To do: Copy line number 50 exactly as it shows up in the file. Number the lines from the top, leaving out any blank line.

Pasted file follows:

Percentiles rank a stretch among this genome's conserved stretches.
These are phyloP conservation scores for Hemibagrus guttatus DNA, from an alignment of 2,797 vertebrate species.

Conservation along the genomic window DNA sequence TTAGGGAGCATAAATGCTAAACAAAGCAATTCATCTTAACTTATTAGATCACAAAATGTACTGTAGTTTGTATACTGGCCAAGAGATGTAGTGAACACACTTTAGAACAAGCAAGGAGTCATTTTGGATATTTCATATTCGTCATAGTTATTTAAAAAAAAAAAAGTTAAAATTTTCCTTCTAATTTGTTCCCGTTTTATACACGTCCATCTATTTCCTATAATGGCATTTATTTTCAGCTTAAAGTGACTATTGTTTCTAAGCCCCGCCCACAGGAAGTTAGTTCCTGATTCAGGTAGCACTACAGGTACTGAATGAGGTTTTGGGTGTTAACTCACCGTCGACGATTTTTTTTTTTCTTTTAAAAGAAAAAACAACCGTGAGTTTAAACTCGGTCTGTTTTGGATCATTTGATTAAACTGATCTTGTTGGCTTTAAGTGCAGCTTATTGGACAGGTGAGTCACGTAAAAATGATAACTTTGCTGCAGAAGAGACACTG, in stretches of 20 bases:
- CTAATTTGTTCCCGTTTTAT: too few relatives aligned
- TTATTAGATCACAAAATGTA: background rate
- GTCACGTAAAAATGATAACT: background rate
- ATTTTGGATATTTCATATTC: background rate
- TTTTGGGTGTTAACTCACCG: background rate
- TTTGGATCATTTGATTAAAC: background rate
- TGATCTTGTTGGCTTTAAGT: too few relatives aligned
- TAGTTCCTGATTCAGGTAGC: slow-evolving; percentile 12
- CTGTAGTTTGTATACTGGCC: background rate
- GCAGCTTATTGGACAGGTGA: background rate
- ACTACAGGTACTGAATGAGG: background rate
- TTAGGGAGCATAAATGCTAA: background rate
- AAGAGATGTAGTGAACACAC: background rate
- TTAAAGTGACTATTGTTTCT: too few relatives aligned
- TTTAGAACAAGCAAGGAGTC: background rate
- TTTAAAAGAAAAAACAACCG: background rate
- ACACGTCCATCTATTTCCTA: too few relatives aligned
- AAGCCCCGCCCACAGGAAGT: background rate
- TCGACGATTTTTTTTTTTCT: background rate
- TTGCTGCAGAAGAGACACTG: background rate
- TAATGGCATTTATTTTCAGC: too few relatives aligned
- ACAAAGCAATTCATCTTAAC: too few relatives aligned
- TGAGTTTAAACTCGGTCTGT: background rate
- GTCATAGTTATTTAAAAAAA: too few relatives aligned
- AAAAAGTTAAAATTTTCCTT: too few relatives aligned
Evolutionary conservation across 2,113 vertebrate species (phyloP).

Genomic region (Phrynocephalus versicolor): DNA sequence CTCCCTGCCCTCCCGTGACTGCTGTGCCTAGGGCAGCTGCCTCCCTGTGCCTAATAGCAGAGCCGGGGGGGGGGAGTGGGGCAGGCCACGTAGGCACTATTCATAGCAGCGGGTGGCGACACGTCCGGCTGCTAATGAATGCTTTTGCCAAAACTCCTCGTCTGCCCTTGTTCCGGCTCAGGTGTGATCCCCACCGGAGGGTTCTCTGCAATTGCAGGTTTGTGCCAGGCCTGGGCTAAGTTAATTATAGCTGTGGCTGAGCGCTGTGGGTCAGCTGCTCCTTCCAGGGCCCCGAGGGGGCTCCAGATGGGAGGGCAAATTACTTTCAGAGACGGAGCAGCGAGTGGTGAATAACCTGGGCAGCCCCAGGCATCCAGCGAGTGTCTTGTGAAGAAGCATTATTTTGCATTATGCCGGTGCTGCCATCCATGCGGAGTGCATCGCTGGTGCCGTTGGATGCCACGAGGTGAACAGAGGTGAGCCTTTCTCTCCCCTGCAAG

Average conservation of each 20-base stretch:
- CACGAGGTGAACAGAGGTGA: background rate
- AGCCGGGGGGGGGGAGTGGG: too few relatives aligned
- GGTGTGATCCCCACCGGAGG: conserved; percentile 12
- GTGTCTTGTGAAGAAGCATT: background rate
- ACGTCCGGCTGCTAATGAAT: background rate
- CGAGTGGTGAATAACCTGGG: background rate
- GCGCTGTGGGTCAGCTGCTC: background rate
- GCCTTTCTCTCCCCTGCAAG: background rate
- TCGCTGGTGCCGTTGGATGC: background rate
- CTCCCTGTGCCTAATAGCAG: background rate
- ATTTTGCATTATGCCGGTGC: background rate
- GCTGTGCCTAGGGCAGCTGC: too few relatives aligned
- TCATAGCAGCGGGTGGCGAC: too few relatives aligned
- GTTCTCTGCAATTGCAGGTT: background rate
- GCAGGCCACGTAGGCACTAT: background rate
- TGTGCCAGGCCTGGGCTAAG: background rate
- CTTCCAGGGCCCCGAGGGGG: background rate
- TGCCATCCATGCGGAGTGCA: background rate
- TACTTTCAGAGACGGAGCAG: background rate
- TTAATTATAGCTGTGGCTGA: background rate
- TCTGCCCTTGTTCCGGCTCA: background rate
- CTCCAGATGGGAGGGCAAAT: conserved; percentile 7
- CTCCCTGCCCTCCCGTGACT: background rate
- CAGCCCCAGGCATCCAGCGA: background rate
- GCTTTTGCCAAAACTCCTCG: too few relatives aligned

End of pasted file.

- TACTTTCAGAGACGGAGCAG: background rate